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Sunday, 5 April 2015

A Possibility of Violence by D A Mishani

Published by Quercus,
4 September 2014.
ISBN: 978 1 78087 652 8

In this Israel-set novel Inspector Avraham Avraham has returned to his police station in Holen, a Tel Aviv suburb, from his stay in Brussels with his lover Marianka. He is expecting Marianka to join him soon. Now, however, he has a case to work on. A man has been spotted leaving a suitcase near a kindergarten. It is suspected to be a bomb. Avraham has a suspect to interrogate but he turns out to have an alibi and in any case the suspected bomb turned out to be a hoax. But if the suspect didn’t leave the bomb, who did? Things are not happy at the kindergarten – Chava Cohen, the manager, has an abrasive manner which has antagonized some of the parents. Avraham interviews a number of the parents, in particular the middle-aged Chaim Sara. There is no evidence of a connection between Chaim and the hoax bomb but Avraham is concerned about another matter – the absence of Chaim’s Filipina wife Jenny. Chaim claims that she has returned to the Philippines – but has she? Avraham’s concerns are not just for Jenny but for the couple’s two little boys but are not shared by his colleagues. His previous problems in case investigations (see The Missing File, reviewed on the Mystery People website) overshadow his relations with those colleagues who feel he should concentrate on the hoax bomb investigation particularly since there seems to be a continuing threat to Chava Cohen. And Avraham’s relationship with Marianka seems to be rather more problematic than when they were together.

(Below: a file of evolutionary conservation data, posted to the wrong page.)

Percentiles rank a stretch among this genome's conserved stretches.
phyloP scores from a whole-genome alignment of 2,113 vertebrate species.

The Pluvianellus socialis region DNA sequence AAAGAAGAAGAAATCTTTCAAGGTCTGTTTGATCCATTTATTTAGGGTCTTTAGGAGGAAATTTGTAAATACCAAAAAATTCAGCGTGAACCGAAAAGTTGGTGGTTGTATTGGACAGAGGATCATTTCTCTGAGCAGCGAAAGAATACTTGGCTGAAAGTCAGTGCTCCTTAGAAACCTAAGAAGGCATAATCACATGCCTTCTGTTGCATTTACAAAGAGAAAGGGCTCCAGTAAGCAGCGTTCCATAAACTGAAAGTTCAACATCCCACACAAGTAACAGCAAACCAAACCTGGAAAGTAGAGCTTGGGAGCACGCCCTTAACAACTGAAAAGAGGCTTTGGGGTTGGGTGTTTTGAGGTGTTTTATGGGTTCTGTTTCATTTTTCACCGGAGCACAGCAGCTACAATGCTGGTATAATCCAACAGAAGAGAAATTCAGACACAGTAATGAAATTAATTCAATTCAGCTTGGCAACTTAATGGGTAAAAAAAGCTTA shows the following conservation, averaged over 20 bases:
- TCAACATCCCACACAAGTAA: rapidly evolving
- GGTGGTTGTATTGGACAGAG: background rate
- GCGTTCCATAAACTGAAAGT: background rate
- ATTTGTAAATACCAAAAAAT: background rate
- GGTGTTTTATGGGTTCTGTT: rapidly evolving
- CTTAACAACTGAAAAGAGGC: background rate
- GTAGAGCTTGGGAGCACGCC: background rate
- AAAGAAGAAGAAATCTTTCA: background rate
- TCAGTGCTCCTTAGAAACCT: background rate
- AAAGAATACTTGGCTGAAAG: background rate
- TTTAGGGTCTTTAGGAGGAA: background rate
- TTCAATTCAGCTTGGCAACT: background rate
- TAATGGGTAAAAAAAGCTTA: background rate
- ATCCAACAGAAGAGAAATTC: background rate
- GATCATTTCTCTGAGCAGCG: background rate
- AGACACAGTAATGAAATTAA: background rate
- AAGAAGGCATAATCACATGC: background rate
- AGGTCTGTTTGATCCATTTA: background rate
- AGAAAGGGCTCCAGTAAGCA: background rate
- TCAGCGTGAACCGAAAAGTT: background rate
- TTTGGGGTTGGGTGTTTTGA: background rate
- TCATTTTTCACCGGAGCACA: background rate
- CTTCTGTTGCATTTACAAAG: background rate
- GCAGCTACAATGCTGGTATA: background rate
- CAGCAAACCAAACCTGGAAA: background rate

This is an interesting book with its details of police procedure in Israel. My only caveat is that since the narrative is partly that of Chaim it seems a trifle odd that although he actually knows what happened to Jenny this does not feature in his thoughts. But this is a common problem in novels where an author wishes to portray the inner life of a character without giving away too much. The result is that the overall tone is rather low-key. However, both Avraham and Chaim do come across as sympathetic characters with whom the reader can identify. Recommended.
Reviewer: Radmila May

D. A. Mishani  was born in 1975. He is an Israeli crime writer, editor and literary scholar, specializing in the history of detective fiction.  His crime series, featuring police inspector Avraham Avraham, was first published in Hebrew in 2011 and is translated to more than 15 languages. The first novel in the series, The Missing File, was shortlisted in 2013 to the CWA International dagger award.
D. A. Mishani lives with his wife and two children in Tel Aviv.

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